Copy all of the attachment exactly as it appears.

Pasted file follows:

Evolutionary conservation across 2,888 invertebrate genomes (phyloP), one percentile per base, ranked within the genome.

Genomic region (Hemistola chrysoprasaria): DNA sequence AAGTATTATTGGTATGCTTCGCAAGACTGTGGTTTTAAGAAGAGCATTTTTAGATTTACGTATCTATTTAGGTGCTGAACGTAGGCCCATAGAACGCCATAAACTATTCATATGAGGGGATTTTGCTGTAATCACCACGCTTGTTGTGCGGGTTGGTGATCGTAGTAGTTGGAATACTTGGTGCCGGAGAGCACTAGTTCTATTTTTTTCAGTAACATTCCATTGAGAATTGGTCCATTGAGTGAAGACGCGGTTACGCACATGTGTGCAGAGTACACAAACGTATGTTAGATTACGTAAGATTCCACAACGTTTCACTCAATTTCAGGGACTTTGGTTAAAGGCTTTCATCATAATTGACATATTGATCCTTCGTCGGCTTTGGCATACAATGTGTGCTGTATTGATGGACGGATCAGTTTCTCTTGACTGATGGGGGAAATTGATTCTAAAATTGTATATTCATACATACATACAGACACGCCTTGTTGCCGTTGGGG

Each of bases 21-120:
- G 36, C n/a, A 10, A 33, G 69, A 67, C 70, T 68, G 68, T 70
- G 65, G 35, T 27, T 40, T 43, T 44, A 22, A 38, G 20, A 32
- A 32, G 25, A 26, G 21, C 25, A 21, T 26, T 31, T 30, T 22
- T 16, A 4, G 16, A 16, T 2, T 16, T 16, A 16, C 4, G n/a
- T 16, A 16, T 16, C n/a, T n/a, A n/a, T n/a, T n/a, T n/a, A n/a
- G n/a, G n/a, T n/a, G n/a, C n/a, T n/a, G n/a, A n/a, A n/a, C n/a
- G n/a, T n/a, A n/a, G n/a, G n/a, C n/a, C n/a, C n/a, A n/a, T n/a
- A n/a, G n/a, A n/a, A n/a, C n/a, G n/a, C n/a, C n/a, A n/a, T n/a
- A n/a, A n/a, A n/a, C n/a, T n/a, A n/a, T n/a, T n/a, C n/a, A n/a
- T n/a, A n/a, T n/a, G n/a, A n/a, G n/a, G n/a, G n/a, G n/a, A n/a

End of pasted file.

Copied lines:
Evolutionary conservation across 2,888 invertebrate genomes (phyloP), one percentile per base, ranked within the genome.

Genomic region (Hemistola chrysoprasaria): DNA sequence AAGTATTATTGGTATGCTTCGCAAGACTGTGGTTTTAAGAAGAGCATTTTTAGATTTACGTATCTATTTAGGTGCTGAACGTAGGCCCATAGAACGCCATAAACTATTCATATGAGGGGATTTTGCTGTAATCACCACGCTTGTTGTGCGGGTTGGTGATCGTAGTAGTTGGAATACTTGGTGCCGGAGAGCACTAGTTCTATTTTTTTCAGTAACATTCCATTGAGAATTGGTCCATTGAGTGAAGACGCGGTTACGCACATGTGTGCAGAGTACACAAACGTATGTTAGATTACGTAAGATTCCACAACGTTTCACTCAATTTCAGGGACTTTGGTTAAAGGCTTTCATCATAATTGACATATTGATCCTTCGTCGGCTTTGGCATACAATGTGTGCTGTATTGATGGACGGATCAGTTTCTCTTGACTGATGGGGGAAATTGATTCTAAAATTGTATATTCATACATACATACAGACACGCCTTGTTGCCGTTGGGG

Each of bases 21-120:
- G 36, C n/a, A 10, A 33, G 69, A 67, C 70, T 68, G 68, T 70
- G 65, G 35, T 27, T 40, T 43, T 44, A 22, A 38, G 20, A 32
- A 32, G 25, A 26, G 21, C 25, A 21, T 26, T 31, T 30, T 22
- T 16, A 4, G 16, A 16, T 2, T 16, T 16, A 16, C 4, G n/a
- T 16, A 16, T 16, C n/a, T n/a, A n/a, T n/a, T n/a, T n/a, A n/a
- G n/a, G n/a, T n/a, G n/a, C n/a, T n/a, G n/a, A n/a, A n/a, C n/a
- G n/a, T n/a, A n/a, G n/a, G n/a, C n/a, C n/a, C n/a, A n/a, T n/a
- A n/a, G n/a, A n/a, A n/a, C n/a, G n/a, C n/a, C n/a, A n/a, T n/a
- A n/a, A n/a, A n/a, C n/a, T n/a, A n/a, T n/a, T n/a, C n/a, A n/a
- T n/a, A n/a, T n/a, G n/a, A n/a, G n/a, G n/a, G n/a, G n/a, A n/a